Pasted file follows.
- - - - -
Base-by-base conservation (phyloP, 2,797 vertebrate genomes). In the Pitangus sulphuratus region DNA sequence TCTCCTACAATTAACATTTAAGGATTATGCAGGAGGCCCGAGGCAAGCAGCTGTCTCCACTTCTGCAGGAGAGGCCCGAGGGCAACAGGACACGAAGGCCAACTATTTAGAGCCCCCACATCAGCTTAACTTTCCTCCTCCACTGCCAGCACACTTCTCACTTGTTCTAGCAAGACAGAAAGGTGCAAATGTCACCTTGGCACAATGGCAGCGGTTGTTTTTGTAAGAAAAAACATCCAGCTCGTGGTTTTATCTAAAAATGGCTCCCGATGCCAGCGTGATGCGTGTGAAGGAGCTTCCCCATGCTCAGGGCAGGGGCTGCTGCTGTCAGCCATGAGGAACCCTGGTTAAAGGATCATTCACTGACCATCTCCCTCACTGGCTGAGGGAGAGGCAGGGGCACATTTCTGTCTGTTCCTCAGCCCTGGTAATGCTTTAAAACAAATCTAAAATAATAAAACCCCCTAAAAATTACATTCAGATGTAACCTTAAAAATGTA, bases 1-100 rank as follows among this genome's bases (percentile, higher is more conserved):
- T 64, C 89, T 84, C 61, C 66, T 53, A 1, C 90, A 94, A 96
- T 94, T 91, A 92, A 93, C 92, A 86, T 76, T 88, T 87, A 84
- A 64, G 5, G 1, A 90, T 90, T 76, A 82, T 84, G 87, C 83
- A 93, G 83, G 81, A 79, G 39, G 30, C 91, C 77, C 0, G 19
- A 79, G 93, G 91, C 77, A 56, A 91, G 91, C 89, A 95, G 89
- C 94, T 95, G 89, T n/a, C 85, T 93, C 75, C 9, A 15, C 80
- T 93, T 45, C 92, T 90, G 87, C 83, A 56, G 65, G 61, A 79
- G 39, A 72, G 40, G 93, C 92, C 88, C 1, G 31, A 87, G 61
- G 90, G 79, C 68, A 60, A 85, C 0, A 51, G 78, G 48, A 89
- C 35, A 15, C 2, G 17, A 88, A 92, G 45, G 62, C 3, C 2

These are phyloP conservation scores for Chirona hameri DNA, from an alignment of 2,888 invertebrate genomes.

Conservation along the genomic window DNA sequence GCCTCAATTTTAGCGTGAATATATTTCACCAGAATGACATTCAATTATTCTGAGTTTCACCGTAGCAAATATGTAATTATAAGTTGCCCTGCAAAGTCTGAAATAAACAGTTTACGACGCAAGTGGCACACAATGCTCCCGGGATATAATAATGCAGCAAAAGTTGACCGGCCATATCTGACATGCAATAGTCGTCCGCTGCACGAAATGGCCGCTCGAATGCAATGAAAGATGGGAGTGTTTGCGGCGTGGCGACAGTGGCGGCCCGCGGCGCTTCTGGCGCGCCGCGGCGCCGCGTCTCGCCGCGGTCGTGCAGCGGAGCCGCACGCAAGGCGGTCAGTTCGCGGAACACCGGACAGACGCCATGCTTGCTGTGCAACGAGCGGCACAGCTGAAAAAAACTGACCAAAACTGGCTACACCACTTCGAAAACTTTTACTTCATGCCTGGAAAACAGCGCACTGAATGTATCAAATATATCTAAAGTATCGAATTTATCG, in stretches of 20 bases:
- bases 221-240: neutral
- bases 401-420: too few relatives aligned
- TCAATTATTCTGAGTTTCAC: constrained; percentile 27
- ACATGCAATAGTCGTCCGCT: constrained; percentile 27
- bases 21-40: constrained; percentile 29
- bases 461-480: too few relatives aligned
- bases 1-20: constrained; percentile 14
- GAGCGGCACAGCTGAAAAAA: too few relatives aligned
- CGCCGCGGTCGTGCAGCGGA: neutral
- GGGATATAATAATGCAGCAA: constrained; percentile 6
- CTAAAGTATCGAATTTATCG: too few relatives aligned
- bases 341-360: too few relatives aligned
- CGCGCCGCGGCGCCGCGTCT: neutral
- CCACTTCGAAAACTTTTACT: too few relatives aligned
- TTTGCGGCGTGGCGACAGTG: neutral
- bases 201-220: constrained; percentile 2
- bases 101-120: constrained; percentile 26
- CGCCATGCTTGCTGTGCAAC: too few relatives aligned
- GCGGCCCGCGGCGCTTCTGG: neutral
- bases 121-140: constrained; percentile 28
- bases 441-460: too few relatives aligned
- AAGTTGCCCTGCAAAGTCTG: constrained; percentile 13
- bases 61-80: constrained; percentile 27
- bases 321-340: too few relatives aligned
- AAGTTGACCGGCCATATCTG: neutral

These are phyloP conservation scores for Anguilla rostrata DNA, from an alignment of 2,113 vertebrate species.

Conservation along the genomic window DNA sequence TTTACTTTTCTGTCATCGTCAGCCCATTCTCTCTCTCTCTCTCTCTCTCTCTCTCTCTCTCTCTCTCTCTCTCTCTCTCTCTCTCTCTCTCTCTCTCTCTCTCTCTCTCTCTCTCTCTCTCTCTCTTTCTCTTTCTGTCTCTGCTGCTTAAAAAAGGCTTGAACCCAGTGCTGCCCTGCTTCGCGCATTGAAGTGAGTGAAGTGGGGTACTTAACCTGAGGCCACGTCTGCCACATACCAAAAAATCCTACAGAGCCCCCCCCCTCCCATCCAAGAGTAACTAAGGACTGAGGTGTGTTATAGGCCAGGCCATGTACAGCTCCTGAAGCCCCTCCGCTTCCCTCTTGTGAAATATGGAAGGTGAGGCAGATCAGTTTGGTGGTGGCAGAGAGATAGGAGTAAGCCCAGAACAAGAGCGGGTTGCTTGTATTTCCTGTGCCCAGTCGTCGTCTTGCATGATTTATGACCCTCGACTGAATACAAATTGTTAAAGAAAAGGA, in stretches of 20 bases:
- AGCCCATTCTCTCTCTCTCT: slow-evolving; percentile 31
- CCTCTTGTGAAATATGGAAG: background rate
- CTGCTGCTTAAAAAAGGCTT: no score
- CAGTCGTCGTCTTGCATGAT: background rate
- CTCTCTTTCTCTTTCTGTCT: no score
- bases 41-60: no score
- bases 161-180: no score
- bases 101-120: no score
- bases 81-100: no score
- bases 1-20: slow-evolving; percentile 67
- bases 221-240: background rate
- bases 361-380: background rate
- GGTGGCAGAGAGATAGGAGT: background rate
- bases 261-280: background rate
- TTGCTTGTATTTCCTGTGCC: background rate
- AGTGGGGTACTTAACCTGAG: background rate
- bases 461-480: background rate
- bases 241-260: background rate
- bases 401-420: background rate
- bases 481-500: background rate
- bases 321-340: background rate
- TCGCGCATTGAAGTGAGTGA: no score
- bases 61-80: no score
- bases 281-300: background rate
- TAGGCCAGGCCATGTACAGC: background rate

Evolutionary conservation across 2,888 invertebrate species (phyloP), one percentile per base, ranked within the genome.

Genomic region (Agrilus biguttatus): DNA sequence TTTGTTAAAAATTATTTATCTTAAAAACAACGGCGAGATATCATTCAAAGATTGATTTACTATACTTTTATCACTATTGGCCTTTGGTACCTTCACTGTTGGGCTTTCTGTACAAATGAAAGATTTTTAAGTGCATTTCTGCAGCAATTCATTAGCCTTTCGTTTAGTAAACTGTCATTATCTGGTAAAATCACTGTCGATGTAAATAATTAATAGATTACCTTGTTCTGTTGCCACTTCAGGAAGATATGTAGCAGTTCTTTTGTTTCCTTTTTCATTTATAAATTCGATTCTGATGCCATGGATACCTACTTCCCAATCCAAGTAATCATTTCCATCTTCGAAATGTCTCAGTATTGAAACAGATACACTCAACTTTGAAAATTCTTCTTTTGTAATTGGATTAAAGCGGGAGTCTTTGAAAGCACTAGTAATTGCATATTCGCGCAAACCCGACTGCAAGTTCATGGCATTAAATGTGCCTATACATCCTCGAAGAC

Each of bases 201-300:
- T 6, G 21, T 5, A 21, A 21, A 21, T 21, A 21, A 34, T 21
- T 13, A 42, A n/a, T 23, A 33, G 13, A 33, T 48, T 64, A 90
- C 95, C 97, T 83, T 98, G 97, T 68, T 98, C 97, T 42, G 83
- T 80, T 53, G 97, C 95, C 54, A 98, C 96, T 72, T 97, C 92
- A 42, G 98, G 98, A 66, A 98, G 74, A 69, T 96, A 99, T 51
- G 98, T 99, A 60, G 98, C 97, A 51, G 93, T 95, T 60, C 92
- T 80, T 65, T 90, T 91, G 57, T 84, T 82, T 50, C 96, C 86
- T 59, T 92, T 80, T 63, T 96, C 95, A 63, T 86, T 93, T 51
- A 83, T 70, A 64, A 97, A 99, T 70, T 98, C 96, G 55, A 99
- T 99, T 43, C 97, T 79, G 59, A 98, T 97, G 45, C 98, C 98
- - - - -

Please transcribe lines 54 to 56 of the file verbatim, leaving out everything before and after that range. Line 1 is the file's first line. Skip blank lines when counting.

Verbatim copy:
- bases 261-280: background rate
- TTGCTTGTATTTCCTGTGCC: background rate
- AGTGGGGTACTTAACCTGAG: background rate